Foreign domestic workers in Hong Kong
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Baby Jane Allas after the hearing at Hong Kong’s Labour Tribunal. Photo: AFP

Filipino domestic worker Baby Jane Allas wins HK$30,000 in damages after being fired over cancer diagnosis

  • Allas, who has stage-three cervical cancer, was fired in February after her employer found out about her diagnosis
  • Supporters described the hearing into her case at Hong Kong’s Labour Tribunal as ‘disappointing’ and ‘upsetting’
Filipino domestic worker Baby Jane Allas, who was fired in February after being diagnosed with cervical cancer, has won HK$30,000 (US$3,800) in compensation from her employer. The settlement of the case at the Labour Tribunal in Hong Kong was reached on Monday, amid disappointment and criticism of the judge’s attitude.

“I am disappointed that my employer did not show up, when I am more sick than her,” said Allas, who had to reschedule a radiotherapy session to attend the hearing. Although she had agreed to it, the worker said she was not satisfied with the settlement.

Baby Jane Allas (centre) with family members and supporters after the hearing. Photo: AFP
Allas, 38, has stage-three cervical cancer and has been undergoing daily radiotherapy sessions as well as chemotherapy once a week. The Post  first revealed her case on March 3, highlighting the plight of foreign domestic workers who are fired after being diagnosed with serious diseases and often left with no access to medical care.

Her employer, Jamil Bushra, was represented by a brother-in-law, who told the court that she could not attend the hearing because she was pregnant and had been told not to travel – even though she is currently in Hong Kong.

The first part of the hearing saw a spectator storm out of the courtroom in disgust at Principal Presiding Officer Eric Tam’s initial treatment of Allas.

At the beginning of the hearing, he pushed Allas to respond to questions that she did not seem to fully understand, despite the interpreter sitting next to her. He repeatedly raised his voice, only lowering his tone after the member of the public interrupted the session.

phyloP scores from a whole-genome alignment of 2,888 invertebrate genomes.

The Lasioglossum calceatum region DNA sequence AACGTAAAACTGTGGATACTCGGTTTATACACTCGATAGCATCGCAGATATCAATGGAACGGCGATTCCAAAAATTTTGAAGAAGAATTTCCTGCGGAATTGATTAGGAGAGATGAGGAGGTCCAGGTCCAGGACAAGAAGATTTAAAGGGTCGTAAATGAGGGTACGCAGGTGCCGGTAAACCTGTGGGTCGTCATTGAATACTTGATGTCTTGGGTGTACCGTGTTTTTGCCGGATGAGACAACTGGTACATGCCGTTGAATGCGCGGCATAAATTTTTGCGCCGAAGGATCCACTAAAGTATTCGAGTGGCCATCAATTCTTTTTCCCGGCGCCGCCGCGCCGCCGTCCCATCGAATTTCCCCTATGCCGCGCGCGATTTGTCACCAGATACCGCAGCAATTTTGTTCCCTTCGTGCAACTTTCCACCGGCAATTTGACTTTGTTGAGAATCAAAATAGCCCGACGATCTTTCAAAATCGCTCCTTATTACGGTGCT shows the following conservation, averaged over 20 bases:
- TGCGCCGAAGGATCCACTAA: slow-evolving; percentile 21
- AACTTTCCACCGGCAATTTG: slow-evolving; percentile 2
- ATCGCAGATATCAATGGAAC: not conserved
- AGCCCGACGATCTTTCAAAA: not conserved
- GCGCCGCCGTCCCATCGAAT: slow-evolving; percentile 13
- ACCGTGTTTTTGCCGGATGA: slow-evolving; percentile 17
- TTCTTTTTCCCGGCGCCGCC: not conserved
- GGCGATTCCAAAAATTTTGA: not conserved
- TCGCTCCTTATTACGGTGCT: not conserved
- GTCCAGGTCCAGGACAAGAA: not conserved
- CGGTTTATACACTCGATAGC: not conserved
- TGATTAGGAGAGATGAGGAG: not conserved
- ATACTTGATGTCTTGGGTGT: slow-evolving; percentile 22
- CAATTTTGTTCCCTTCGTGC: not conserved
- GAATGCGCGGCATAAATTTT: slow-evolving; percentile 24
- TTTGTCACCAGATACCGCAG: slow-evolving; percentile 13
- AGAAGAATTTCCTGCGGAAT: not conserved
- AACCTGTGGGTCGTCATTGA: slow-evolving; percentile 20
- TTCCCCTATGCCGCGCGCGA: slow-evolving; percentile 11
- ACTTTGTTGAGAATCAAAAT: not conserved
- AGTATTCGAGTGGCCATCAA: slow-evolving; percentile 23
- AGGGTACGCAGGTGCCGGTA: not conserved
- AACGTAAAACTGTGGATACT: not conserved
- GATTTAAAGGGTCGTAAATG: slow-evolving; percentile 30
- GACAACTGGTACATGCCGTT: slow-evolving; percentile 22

Allas’ sister, Mary Ann, described the hearing as “upsetting” and said that the way her sister was treated was also “a form of discrimination.”

“Baby Jane’s hearing today at Labour Tribunal went very badly,” said Jessica Cutrera, an advocate who has helped Allas and launched a fundraising campaign to support her treatments. “The judge was belligerent and yelling at her. He wasn’t prepared for the case and was pushing her to explain her case more clearly which she couldn’t.”

Allas, a single mother of five, told the court that she did not have a proper place to sleep and that her employer did not provide enough food. “They let me sleep in the storage room under the stairs, which was used for storage during the day,” she said.

She also told the court that she had not had a full rest day in 15 months of employment. “I had to wake up and clean first, walk and feed the dog. And I had to return home between 8pm to 8.20pm because they had a family gatherings every weekend,” Allas said.

Tam said: “But you did go out most of the day … Every domestic helper needs to be back at 8pm, 9pm or 10pm.”

Allas receiving treatment in hospital. Photo: Handout

The employer’s representative claimed that Allas had been offered a separate mattress in a bedroom.

“We have had a very good relationship … I sympathise with her case and what happened to her is unfortunate,” he said. But he insisted that his family needed a domestic worker in good health.

When approached by the Post, he declined to make further comments and did not disclose his name.

Allas had initially asked for HK$46,000 compensation to cover items including medical fees, sickness leave and wages in lieu of notice, but she ended up being offered HK$40,000 if she agreed to drop her discrimination claim – a separate case – or about HK$28,000 if she would not. The two parties eventually settled at the HK$30,000 figure after nearly three hours in court.

Allas has now set her hopes on the claim she filed with the Equal Opportunities Commission, in which she argued that it is illegal to discriminate against someone who has a disability. A decision on that claim has yet to be made.

“This is not just about the money, it’s about what they did to us,” said Mary Ann.

“I am standing here right now to encourage other workers to come out if they have cases like mine,” Allas said. “And I advise workers that if they are not being treated well, they should speak up and get evidence.”

This article appeared in the South China Morning Post print edition as: Fired cancer-stricken helper wins HK$30,000